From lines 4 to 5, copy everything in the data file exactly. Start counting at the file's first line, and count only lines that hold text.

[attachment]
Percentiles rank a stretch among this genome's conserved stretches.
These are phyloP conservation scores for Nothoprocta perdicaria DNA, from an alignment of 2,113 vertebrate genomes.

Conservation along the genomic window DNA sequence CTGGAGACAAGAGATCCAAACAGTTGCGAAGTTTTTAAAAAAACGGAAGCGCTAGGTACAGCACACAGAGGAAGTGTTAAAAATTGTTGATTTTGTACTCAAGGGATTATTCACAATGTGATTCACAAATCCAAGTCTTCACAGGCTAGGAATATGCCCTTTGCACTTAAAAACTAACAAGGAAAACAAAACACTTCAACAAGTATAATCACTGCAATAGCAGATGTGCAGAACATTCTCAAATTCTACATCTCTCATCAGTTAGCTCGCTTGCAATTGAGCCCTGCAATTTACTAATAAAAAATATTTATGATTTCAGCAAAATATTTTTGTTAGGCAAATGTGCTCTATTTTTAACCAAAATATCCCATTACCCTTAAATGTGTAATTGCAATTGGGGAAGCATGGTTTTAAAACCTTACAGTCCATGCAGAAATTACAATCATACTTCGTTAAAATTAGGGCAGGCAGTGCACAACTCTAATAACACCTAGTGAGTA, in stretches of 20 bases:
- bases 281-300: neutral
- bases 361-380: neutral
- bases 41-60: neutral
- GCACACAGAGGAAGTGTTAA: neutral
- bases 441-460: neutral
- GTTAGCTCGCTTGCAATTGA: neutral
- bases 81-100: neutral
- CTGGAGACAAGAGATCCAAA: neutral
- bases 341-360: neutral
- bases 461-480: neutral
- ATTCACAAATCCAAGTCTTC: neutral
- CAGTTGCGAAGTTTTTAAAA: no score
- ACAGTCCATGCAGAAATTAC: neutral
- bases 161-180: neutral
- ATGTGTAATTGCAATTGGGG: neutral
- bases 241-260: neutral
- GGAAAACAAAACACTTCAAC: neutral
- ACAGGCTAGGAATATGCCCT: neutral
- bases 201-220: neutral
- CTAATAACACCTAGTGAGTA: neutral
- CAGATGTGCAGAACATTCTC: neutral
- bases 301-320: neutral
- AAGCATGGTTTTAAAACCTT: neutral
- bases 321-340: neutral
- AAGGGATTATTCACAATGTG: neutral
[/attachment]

- bases 281-300: neutral
- bases 361-380: neutral